Elle (Review): Deeply Problematic, Deliriously Entertaining



After a decade long absence from filmmaking, Dutch director Paul Verhoeven has returned with one of his most provocative, darkly comic social satires to date. When Verhoeven has dabbled in satire before, his intentions have been incredibly obvious. There is no way you can take films as ridiculous as Showgirls or Starship Troopers at face value, due to how blatant they are when parodying the inherent sexism of showbusiness and the idiocy of fascism, respectively.

With Elle, he hasn’t exactly made a subtle film, but he has deliberately made a work that is significantly harder to be read. After acclimatising to the problematic narrative, it soon becomes apparent that the sexually violent subject matter is handled in a way slightly more sensitive than you’d expect from a director who revels in exploitation in the same manner Verhoeven does. This isn’t to say that Elle is a tasteful film by any means – but it doesn’t appear to be either misogynist, or sexist, with the bulk of the female characters all acting as well intentioned parallels to the deeply flawed protagonist, played with joyously bitchy relish by an awards worthy Isabelle Huppert.

With an intelligent filmmaker behind the camera and one of contemporary cinema’s most reliable screen presences taking centre stage, to me it became apparent very early on that this film was intended as a satirical jab at the offensive and deeply incorrect statement by many men’s rights advocates that “women enjoy being raped”. Verhoeven doesn’t dilute depicting the impossible reality of somebody who grows to fetishise being attacked in an utterly deplorable manner.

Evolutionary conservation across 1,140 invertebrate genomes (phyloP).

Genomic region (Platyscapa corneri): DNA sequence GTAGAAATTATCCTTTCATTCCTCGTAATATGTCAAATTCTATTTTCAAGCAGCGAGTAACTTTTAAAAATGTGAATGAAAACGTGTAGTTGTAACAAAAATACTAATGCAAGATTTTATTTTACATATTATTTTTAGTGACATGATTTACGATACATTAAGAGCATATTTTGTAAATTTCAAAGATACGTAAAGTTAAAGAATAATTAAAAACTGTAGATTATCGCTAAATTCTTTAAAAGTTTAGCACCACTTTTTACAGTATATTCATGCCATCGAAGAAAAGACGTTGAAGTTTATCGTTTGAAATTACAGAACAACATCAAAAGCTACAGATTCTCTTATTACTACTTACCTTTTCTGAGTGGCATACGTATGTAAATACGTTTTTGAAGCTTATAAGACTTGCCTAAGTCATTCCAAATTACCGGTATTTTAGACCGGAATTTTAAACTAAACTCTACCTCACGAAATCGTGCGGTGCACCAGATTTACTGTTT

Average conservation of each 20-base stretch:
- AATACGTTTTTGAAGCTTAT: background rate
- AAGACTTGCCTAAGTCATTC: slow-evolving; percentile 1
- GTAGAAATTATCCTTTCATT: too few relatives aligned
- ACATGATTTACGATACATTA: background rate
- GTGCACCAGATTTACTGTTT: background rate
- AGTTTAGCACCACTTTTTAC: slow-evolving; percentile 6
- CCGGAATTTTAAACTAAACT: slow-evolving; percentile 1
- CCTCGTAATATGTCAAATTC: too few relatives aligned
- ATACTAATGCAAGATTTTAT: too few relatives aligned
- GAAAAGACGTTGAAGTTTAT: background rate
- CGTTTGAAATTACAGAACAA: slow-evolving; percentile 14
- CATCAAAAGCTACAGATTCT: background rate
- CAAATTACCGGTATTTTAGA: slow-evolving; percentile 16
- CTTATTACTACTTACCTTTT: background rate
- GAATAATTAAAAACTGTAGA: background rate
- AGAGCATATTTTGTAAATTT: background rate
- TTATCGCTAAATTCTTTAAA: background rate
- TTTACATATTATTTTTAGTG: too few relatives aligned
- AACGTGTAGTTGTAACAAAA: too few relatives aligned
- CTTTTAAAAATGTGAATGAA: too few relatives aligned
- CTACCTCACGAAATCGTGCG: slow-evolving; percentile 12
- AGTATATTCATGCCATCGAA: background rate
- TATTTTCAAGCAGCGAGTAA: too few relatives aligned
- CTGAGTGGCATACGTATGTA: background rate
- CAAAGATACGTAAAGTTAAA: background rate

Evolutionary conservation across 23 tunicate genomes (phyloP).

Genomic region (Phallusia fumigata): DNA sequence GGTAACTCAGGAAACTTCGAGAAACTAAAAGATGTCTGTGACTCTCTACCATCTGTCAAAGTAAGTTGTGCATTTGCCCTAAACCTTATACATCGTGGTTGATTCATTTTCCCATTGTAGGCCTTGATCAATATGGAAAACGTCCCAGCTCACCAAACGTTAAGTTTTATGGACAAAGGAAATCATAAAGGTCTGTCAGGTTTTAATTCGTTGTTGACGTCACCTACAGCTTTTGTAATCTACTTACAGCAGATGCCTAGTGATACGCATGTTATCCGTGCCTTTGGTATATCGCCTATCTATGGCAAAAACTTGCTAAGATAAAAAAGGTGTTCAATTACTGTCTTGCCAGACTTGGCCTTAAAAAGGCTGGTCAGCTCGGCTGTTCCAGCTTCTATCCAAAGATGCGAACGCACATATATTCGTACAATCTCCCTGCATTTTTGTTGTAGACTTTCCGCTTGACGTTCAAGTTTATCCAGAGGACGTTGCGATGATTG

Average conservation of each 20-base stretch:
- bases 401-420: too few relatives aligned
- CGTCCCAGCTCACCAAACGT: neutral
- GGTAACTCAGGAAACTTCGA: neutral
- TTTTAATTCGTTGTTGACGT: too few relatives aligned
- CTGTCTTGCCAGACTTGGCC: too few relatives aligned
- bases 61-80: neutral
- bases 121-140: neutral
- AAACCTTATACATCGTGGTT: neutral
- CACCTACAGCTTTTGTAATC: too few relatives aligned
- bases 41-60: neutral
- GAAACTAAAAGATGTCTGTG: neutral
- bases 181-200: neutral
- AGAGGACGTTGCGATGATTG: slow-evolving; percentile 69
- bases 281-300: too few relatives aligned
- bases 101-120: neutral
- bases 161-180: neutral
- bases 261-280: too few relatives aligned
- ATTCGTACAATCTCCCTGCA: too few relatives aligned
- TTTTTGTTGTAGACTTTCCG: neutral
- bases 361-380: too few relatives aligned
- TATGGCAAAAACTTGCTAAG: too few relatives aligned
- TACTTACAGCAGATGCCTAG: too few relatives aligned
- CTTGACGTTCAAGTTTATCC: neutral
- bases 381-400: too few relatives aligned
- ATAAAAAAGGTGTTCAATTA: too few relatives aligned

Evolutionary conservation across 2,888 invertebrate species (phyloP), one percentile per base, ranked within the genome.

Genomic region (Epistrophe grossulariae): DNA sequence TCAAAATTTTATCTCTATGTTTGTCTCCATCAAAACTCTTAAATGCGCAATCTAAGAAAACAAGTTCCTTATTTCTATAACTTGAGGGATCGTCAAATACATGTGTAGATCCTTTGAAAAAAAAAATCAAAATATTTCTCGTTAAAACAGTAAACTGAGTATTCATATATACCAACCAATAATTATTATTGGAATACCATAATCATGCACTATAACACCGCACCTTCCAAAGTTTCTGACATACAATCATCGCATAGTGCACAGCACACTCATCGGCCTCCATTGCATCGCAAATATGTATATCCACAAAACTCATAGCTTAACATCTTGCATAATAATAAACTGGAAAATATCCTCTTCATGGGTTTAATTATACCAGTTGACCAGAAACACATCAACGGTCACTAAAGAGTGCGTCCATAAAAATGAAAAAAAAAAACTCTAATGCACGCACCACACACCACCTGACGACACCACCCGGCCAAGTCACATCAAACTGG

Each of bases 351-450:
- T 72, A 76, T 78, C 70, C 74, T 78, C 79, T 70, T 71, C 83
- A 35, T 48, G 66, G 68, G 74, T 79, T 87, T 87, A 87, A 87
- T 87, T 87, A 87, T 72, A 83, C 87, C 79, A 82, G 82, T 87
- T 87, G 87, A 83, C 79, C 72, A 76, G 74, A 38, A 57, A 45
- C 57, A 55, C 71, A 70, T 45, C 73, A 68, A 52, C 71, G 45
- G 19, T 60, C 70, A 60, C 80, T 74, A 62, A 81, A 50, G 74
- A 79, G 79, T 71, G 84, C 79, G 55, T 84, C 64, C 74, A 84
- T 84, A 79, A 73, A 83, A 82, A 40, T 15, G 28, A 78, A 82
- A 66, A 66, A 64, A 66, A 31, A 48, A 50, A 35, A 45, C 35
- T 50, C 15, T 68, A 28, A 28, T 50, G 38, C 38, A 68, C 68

But he also takes every available opportunity to ridicule this, by having the character of Michelle interact with bewildered friends, family and colleagues throughout, confused by her decision to not call the police, among her many other poor life choices. She is a more complex character than you’d expect from a director who takes pride in making his characters the most ridiculous, stereotypical character archetypes imaginable.

The central problem with Elle is that, although it is enjoyable and satirically challenging throughout, the central rape/revenge plot becomes infinitely less interesting as the narrative progresses. David Birke’s screenplay has a rich eye for character detail, meaning that there are multiple extended sections of twenty minutes or more where the central premise is not only never mentioned, it becomes fully irrelevant – and these are the moments the film works best.

Elle has a rich cast of supporting characters and evocative subplots that feel like they could equally be the focal point of the movie. Michelle’s elderly mother, who plans on marrying a young gigolo, as well as the ongoing tension between Michelle and her imprisoned father, a notorious serial killer (who needed a young Michelle’s help to burn his clothes after he committed the atrocities) are of equal, if not increased, interest in comparison to the central storyline – and these are just two examples from this exceptionally written piece of work. It is the rare film that might have benefited from being a TV miniseries to explore the rich supporting characters in greater detail, as well as giving deeper insight to the troubled character at the centre of it all.

In the end, Elle’s primary subject matter proves to be problematic in the sense that it gets in the way of the dark heart of the film: the blackly comic family melodrama. It feels refreshing in comparison to the trashy rape revenge storyline, which feels like a more challenging reprise of the same brand of erotic thriller Verhoeven was making back in the nineties, with the score increasingly resembling that of Basic Instinct as it moves towards the ridiculous finale. Elle is entertaining throughout, but as it ups the ante with a schlocky third act, it is hard to deny that the offbeat character drama is sorely missed.

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